San Francisco Giants: It’s time to let Gorkys Hernandez go
It is getting ugly for San Francisco Giants backup outfielder Gorkys Hernandez. Since his game-winning, extra-inning double against the Los Angeles Dodgers, Hernandez hasn’t had another highlight.
This season, Gorkys Hernandez is hitting just .160 with an abysmal .240 on-base percentage in 94 at-bats. A journeyman player the San Francisco Giants thought could be a scrappy backup and a plus defender is now turning out to be a disaster.
The numbers when Hernandez is batting leadoff are uglier. He is hitting .138 with a .194 on-base percentage. The leadoff man’s job is to set the table for the middle of the lineup and to get something started.
Other than the pitcher, Hernandez is the least likely Giant to get on base, which is why he is hitting eighth when regular center fielder Denard Span is out.
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eAnd what is worse is Hernandez always seems to come up in key spots.
For example, in Tuesday’s 4-1 loss to the Chicago Cubs, he came up with runners on first and third and one out. The Giants were still down 4-1 in the fifth inning and needed a big hit to come through and give the Giants momentum against Jon Lester.
The runner at first, Eduardo Nunez, tried to steal second but was thrown out. With two outs and a runner at third, the Giants could still claim momentum with a two-out hit, but like so many times before, the at-bat was over. Hernandez struck out.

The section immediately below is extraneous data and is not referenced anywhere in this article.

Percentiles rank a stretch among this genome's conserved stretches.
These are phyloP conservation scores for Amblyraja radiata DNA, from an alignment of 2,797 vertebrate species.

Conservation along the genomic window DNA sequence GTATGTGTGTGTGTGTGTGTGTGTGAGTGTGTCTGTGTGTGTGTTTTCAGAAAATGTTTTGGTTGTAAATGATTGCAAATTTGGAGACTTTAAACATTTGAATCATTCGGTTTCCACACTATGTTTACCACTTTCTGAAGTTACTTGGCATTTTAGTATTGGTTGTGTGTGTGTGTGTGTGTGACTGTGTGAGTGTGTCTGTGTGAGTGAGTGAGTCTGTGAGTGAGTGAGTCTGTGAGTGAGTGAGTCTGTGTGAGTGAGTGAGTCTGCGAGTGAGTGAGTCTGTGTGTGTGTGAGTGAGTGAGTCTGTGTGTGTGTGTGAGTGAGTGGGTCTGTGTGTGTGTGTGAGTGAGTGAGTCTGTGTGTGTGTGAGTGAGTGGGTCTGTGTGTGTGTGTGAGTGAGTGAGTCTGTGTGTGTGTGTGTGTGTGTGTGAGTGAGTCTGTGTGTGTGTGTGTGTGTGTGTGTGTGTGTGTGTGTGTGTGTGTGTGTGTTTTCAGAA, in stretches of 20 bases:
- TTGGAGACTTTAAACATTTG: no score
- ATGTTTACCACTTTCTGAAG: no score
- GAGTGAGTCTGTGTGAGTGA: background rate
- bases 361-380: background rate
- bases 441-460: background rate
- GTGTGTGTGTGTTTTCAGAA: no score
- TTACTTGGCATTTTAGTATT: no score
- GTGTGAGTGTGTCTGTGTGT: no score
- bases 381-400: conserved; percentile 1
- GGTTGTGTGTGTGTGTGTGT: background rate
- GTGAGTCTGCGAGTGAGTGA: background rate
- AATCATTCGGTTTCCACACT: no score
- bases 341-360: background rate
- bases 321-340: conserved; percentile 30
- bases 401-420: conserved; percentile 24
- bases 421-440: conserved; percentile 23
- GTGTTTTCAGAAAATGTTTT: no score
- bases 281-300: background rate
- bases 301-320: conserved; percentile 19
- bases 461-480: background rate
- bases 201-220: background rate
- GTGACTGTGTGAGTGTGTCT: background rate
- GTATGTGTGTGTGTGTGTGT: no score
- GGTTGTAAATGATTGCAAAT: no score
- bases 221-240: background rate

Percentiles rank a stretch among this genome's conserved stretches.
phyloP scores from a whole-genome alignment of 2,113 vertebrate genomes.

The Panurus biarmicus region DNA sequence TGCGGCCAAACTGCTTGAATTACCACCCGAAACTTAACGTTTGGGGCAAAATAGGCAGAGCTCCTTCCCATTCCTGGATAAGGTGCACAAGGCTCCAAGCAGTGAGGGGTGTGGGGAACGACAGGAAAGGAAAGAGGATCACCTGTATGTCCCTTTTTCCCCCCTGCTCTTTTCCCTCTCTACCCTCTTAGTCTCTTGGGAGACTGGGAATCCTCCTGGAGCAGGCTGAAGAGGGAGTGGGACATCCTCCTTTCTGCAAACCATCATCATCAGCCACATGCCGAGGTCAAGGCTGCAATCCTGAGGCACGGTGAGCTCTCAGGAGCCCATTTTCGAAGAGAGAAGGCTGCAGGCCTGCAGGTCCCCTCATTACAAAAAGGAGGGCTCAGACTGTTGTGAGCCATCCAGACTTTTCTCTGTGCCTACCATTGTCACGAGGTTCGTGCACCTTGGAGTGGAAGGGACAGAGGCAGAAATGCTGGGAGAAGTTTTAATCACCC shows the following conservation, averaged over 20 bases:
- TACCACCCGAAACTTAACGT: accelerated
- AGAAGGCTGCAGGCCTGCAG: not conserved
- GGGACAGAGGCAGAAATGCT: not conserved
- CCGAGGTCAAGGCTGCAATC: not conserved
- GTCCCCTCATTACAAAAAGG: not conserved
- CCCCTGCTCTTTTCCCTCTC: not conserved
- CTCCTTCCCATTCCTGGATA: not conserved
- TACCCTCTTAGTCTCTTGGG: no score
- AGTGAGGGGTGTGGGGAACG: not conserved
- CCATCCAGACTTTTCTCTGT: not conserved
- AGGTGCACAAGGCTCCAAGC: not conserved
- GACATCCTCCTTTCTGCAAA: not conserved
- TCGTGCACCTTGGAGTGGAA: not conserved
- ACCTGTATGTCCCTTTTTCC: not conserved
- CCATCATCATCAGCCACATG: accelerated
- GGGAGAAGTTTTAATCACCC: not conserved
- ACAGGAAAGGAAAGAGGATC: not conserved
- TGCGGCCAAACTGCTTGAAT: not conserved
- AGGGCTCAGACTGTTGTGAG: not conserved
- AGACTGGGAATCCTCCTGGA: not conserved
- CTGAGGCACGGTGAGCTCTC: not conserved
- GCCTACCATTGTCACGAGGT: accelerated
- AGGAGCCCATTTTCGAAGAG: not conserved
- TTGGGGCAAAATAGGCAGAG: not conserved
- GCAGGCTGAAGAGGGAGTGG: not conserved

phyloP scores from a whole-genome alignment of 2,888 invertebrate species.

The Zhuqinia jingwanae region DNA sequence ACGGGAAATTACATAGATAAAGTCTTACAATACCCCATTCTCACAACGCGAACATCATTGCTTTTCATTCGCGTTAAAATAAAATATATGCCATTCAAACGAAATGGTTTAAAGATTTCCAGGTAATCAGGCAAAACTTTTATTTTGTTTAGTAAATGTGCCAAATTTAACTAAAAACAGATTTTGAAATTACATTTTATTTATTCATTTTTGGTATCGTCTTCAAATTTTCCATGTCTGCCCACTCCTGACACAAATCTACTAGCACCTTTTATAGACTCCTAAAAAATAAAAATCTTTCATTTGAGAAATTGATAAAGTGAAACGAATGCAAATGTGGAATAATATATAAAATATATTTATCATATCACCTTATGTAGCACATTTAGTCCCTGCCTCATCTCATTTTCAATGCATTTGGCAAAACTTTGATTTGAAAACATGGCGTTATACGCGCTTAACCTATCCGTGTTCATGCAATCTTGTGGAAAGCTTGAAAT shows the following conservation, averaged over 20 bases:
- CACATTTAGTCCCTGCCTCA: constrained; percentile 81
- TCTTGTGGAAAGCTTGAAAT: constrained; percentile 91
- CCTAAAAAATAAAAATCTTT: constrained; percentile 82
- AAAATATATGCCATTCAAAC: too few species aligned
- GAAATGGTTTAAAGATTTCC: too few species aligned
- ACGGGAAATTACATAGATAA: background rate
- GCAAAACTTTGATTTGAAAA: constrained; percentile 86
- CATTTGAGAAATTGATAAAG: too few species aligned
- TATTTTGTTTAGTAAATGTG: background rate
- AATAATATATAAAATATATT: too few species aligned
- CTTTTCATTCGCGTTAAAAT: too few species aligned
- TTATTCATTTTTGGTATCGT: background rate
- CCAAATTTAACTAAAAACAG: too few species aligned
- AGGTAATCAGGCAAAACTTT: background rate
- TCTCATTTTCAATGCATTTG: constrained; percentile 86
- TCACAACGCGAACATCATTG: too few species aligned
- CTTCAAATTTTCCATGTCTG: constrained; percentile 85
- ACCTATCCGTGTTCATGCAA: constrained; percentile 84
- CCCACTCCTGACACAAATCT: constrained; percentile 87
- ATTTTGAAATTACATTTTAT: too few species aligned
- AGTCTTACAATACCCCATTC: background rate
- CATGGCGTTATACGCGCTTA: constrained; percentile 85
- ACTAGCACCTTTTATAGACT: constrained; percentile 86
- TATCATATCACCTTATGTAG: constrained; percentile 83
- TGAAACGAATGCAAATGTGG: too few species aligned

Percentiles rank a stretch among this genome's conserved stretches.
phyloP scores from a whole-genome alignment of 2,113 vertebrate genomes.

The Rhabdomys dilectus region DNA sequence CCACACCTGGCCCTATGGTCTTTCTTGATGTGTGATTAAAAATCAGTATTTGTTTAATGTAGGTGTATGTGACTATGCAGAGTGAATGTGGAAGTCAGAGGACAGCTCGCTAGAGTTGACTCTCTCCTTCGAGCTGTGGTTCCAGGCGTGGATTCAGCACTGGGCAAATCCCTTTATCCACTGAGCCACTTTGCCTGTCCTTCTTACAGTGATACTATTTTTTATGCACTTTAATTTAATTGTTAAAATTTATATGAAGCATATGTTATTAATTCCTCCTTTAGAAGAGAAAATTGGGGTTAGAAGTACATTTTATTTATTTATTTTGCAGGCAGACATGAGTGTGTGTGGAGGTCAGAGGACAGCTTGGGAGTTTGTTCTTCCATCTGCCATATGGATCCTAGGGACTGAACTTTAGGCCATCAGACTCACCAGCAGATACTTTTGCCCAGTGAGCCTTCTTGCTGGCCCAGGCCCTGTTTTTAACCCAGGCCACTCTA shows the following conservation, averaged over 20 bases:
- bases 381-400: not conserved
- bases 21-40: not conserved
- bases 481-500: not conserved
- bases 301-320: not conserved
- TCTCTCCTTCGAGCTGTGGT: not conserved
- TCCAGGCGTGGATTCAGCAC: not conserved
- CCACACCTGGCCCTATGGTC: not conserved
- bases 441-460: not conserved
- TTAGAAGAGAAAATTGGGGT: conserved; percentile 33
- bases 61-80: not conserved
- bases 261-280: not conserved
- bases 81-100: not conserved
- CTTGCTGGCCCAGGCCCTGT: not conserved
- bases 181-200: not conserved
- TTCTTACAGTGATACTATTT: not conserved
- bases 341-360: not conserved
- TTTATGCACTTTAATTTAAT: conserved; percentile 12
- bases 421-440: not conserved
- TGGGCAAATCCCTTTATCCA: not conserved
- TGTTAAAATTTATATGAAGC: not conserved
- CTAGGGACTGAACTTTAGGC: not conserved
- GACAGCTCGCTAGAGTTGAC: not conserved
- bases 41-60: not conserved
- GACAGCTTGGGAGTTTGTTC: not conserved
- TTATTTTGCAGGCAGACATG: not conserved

End of threat. End of hope.
San Francisco ranks dead last in the National League in runs scored. When you’re trying to save your season–and it is go-time for the 20-27 Giants–you cannot have an automatic out in your lineup.
Even Hernandez’s defense isn’t a help. According to Baseball Reference, his defensive WAR is -0.7. Hernandez’s offensive WAR is also -0.7.
CBS Sports’ outlook sums it up best:
"(Gorkys Hernandez) is only worth a look in deeper mixed leagues or NL-only formats where players getting everyday at-bats aren’t easily found."
The Giants’ other backup centerfield option, Justin Ruggiano, even has a higher defensive WAR of -0.2. Albeit, Ruggiano is more of a corner outfielder but OK in center.
And Ruggiano also has a prayer of a chance at the plate, with power. He’s hitting .244 with two home runs in 41 at-bats this season.
Hernandez’s total WAR is -1.4, while Ruggiano’s is -0.2.
The only good thing going for Hernandez is that he is 3-for-3 in stolen base opportunities. At least that’s something.
But there’s this:
The good news for some frustrated fans is that the Giants seem to be looking at other options. Utility man Kelby Tomlinson is taking some reps at center field in AAA Sacramento. In his short stint with San Francisco this season, he was hitting .240 in 25 at-bats before being sent down.
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Tomlinson was not lighting the world on fire, but at least he puts up a solid plate appearance and has had some clutch moments.
If Tomlinson proves serviceable in center, that could mean big trouble for Hernandez. The two could be trading places soon.
Next: Can Chris Shaw be the answer in left?
No power, automatic out, defensive liability (statistically speaking). Hernandez is already 29 years old and not likely to get better. So, why is Gorkys on the team? Well, only General Manager Bobby Evans could answer that.